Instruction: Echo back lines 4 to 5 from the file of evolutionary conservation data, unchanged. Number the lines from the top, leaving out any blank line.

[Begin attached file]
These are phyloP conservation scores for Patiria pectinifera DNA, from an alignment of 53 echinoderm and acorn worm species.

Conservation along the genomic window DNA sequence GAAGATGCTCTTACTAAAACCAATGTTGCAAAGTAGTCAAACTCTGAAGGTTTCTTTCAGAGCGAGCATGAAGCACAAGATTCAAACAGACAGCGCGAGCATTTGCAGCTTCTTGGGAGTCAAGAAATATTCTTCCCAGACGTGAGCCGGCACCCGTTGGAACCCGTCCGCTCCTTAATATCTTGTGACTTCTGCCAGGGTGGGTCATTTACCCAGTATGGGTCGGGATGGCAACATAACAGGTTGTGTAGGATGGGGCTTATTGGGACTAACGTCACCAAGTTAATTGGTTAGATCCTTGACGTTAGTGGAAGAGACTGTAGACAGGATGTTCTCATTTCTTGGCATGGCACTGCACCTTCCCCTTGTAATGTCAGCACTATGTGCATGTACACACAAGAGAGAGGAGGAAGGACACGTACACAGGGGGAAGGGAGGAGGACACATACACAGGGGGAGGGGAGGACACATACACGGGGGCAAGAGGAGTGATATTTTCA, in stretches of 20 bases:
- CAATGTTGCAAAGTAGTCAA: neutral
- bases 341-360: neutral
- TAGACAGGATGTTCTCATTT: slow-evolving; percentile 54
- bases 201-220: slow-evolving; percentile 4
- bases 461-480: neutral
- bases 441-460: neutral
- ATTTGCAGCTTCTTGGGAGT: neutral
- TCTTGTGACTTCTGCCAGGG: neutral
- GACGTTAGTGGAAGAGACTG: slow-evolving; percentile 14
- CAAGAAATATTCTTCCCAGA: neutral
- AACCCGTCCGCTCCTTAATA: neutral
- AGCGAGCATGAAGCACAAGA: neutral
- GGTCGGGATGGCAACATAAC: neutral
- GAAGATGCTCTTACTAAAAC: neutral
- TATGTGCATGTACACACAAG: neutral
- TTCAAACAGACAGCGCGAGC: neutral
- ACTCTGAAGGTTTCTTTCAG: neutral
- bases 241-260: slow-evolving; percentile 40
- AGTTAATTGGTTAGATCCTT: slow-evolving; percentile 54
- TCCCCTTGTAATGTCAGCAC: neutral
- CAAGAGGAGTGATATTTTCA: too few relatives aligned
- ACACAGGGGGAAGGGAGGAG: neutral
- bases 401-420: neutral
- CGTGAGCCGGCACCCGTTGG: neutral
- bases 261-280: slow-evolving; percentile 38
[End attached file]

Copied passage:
- bases 341-360: neutral
- TAGACAGGATGTTCTCATTT: slow-evolving; percentile 54